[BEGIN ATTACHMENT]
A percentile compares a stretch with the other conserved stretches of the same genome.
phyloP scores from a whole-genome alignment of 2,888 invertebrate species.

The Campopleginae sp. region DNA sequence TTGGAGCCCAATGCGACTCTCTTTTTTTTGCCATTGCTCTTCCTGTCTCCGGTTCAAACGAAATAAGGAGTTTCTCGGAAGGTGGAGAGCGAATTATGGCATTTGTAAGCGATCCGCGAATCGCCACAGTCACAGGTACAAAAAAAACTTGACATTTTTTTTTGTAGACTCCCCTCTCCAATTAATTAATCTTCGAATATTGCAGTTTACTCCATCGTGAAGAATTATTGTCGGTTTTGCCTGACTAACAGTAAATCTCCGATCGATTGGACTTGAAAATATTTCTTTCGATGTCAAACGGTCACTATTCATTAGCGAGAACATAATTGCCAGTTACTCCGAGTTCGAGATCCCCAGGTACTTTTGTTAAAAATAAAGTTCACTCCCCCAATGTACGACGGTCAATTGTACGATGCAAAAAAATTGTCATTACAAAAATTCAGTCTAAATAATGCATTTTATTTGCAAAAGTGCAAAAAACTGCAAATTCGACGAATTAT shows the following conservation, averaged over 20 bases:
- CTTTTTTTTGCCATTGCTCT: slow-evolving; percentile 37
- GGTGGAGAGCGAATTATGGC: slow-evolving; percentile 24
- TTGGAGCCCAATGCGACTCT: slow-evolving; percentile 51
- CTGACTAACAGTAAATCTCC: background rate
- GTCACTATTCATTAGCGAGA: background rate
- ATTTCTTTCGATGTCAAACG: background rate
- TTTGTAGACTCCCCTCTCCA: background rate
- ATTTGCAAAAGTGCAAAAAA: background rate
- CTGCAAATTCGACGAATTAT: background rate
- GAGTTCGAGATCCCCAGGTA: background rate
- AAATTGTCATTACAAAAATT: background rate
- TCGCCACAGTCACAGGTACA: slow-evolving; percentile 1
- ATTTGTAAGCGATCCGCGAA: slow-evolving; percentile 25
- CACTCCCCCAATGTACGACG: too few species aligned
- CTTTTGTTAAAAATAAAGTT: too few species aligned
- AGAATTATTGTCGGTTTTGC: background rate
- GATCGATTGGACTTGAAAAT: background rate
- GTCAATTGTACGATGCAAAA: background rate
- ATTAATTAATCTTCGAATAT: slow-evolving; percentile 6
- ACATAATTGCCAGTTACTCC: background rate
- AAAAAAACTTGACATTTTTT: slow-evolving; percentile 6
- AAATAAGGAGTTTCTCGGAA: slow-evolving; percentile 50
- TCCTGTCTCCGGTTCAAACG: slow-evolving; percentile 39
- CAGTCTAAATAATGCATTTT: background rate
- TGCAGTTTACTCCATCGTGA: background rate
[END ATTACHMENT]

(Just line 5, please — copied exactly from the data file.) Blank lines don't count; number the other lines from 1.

- GGTGGAGAGCGAATTATGGC: slow-evolving; percentile 24